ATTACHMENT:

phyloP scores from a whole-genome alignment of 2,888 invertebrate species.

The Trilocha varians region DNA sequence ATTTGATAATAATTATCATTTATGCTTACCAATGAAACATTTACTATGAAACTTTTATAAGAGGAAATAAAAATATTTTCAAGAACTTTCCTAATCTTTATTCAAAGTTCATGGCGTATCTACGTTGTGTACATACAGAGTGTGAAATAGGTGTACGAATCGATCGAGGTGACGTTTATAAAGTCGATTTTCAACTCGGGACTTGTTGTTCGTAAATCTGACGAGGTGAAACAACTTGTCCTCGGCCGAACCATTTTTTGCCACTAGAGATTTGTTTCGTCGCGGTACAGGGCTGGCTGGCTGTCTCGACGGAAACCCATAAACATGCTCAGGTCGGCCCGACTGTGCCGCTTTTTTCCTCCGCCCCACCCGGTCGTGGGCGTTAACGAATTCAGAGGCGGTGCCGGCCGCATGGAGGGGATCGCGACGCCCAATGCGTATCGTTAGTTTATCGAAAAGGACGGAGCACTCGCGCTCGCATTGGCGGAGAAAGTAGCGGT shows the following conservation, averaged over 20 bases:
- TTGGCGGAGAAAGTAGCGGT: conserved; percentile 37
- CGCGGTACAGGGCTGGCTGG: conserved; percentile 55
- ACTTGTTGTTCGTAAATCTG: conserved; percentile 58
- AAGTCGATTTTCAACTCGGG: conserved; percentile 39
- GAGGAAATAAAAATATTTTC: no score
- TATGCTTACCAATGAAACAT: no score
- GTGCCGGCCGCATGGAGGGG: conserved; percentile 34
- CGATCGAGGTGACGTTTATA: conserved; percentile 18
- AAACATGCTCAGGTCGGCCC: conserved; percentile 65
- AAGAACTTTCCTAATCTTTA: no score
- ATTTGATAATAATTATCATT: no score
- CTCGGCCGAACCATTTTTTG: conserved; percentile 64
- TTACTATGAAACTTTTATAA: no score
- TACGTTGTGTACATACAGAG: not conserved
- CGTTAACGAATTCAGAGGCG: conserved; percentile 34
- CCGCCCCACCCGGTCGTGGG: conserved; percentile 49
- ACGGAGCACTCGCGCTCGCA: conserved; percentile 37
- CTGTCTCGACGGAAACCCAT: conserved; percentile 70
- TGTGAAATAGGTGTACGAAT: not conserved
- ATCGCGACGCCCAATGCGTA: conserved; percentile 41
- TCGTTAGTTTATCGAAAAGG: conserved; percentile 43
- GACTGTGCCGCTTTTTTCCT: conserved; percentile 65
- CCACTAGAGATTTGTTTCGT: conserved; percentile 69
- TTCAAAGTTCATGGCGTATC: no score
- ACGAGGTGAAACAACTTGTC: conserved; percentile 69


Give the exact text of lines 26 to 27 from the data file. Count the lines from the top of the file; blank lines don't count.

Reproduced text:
- TTCAAAGTTCATGGCGTATC: no score
- ACGAGGTGAAACAACTTGTC: conserved; percentile 69